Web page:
Watch and wait before treating ear infections, advise paediatricians
Sep 15 2009
OTTAWA – Doctors should watch and wait before treating most ear infections with antibiotics in healthy children over six months of age, according to new recommendations from the Canadian Paediatric Society (CPS).
“The diagnosis of an ear infection can be incorrect and some are caused by viruses rather than bacteria,” says Dr. Joan Robinson, author of the new CPS statement published this week in Paediatrics & Child Health and a member of the CPS Infectious Disease and Immunization Committee. “Also, some kinds of bacterial infections are likely to go away without antibiotics because the immune system alone is adequate.”
Ear infections are extremely common. Seventy-five per cent of children will have at least one episode by the time they are one year old. Caused by viruses or bacteria, they usually start on about the third day of a common cold. Symptoms include unexplained fever, difficulty sleeping, tugging or pulling at the ears, and overall irritability.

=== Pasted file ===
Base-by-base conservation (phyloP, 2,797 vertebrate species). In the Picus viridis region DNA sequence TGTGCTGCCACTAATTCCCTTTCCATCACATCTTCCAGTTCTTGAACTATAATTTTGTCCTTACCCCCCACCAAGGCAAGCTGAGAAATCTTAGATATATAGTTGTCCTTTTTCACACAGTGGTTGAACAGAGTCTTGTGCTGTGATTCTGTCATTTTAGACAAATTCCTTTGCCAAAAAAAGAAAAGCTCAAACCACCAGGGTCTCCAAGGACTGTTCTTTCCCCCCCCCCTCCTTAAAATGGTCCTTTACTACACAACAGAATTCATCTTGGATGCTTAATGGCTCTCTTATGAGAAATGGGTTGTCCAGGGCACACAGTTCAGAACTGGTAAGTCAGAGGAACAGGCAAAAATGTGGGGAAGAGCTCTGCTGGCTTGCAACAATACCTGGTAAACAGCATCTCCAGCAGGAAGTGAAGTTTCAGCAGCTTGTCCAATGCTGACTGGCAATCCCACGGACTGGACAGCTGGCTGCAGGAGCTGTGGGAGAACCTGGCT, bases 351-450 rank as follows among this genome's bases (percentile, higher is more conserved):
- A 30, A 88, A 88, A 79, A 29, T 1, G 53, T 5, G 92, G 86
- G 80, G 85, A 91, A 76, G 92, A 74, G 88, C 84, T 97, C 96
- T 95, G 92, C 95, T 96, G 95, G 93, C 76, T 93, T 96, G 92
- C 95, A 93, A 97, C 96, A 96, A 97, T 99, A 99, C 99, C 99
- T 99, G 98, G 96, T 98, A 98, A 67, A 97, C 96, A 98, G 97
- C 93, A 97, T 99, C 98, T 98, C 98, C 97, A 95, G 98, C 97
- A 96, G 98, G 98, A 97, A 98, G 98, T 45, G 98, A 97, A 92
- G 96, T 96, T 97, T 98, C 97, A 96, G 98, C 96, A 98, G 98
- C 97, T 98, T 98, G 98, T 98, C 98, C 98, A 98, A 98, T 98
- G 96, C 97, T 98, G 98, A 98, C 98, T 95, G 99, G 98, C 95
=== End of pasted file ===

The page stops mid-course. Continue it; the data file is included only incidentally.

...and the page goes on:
“Rarely, children have fluid draining from their ear. This fluid could contain germs. The best way to prevent the spread of these germs is to wash your hands well,” says Dr. Robinson.
Ear infections are usually not serious and not contagious; the colds that cause ear infections are, however, contagious.
“Most children will have relief with just acetaminophen or ibuprofen,” says Dr. Robinson. “However, the message to parents is, if your child has a cold and then develops signs of an ear infection; take them to the doctor to check it out.”
The statement lists several ways to help prevent children from getting an ear infection including:
- breastfeeding babies,
- avoiding bottle feeding a baby who is lying down,
- refraining from using a pacifier too often,
- avoiding exposure to cigarette smoke and,
- vaccinating children with the influenza and pneumococcal conjugate at the recommended age.
To access the full statement, visit: Management of acute otitis media.
About the Canadian Paediatric Society
The Canadian Paediatric Society is a national advocacy association that promotes the health needs of children and youth. Founded in 1922, the CPS represents more than 3,000 paediatricians, paediatric subspecialists and other child health professionals across Canada.